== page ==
Egypt is transitioning to democracy, and a well-functioning civil society is a key part of that process. To that end, President Mohamed Morsy's office has put forward a draft law that would regulate NGOs operating in Egypt. Some have argued that the legislation, which is currently being considered by the Shura Council, would repress civil society -- but a fair reading of the law shows that this is entirely baseless.
"The Muslim Brotherhood lays the foundations for a new police state by exceeding the Mubarak regime's mechanisms to suppress civil society," read the headline of a statement by the Cairo Institute for Human Rights, signed by 40 NGOs, enumerating their concerns with the draft NGO law. The presidency has carefully reviewed these concerns -- as well as similar issues raised by international NGOs such as Amnesty International and Human Rights Watch -- and found that most are either based on speculations or misinterpretation of the law, or have already been duly addressed in the final draft.
First, the statement claims that "[t]he bill seeks to subject civic entities to strict executive oversight under what is termed the "Coordinating Committee," which is given broad powers to adjudicate in all matters related to foreign funding for national organizations and the licensing and operation of foreign NGOs in Egypt." This is completely baseless for a number of reasons: The main objective of forming the coordinating committee is to consolidate all government entities with which international NGOs deal into one, so as to facilitate registration and limit any bureaucratic complications.
The law includes guarantees for transparency and doesn't grant the committee any control over organizations. The committee must provide a legally accepted reason for any decision regarding registration or funding requested by the NGOs, thus limiting its ability to interfere or impose restrictions on the NGOs for political or authoritarian motives. Moreover, the committee has no authority to stop illegal activities or funding or to dissolve an NGO without a final court order.
The draft legislation also created a clear reference point with regards to denying registration or objecting to activities or funding -- the Egyptian Constitution and our country's legal framework. Once foreign-funded NGOs are registered or obtain the general approval to receive funds they operate freely and receive funding, provided they notify the coordination committee without requiring or waiting for any other approval.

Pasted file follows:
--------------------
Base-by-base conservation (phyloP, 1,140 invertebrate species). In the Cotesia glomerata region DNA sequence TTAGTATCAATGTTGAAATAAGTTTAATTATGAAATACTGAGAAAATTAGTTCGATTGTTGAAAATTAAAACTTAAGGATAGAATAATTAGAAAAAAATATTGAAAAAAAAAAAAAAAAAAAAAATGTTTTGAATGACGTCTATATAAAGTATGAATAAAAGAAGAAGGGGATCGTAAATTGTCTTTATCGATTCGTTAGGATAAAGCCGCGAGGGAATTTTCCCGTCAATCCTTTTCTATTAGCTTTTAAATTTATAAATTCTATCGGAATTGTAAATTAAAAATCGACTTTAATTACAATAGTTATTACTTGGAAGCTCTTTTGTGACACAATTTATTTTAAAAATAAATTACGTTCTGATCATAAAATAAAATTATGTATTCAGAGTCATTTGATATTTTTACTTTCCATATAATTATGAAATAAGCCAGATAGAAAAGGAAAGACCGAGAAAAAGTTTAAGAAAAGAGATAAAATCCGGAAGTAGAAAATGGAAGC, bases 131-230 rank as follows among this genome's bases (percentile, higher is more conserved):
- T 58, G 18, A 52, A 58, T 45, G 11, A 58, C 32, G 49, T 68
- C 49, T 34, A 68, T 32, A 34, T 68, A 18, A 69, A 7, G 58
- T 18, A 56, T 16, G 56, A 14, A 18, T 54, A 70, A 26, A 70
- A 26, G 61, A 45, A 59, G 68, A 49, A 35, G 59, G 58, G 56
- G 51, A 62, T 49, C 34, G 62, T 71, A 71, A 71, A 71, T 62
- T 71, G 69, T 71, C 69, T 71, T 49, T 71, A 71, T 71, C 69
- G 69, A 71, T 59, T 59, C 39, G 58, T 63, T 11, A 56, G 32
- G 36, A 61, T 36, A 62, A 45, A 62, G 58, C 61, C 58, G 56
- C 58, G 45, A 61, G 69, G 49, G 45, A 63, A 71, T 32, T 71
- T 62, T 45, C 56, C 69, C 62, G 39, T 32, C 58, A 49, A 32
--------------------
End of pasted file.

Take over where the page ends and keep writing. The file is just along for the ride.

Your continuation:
The NGOs' statement admits the draft does not include a provision stipulating that Egypt's security agencies will be present in the coordination committee. However, it assumes that the security agencies will nevertheless be part of the committee, and would therefore arbitrarily bar organizations from receiving foreign funding. In fact, the presidency has removed the provision calling for security agencies' involvement from its draft precisely to avoid this possibility.
The main philosophy behind the law is to help transform Egypt from a police state into a civil, democratic state governed by the rule of law. With regards to the composition of the coordination committee, the draft allows the relevant minister to appoint half its members, while the other half would be chosen by an elected body (the National Federation for Civil Society). It would be normal for the competent minister to consult with other ministries as part of inter-agency coordination, which also exists in other democracies. But regardless of the composition of the committee, the law limits the control of any of its members over the NGOs by adding a condition that the decisions of the committee must be based on legally accepted reasons. The activities that are considered "illegal" are clearly listed in the law -- the creation of military or paramilitary formations, targeting profit, and partisan political activities.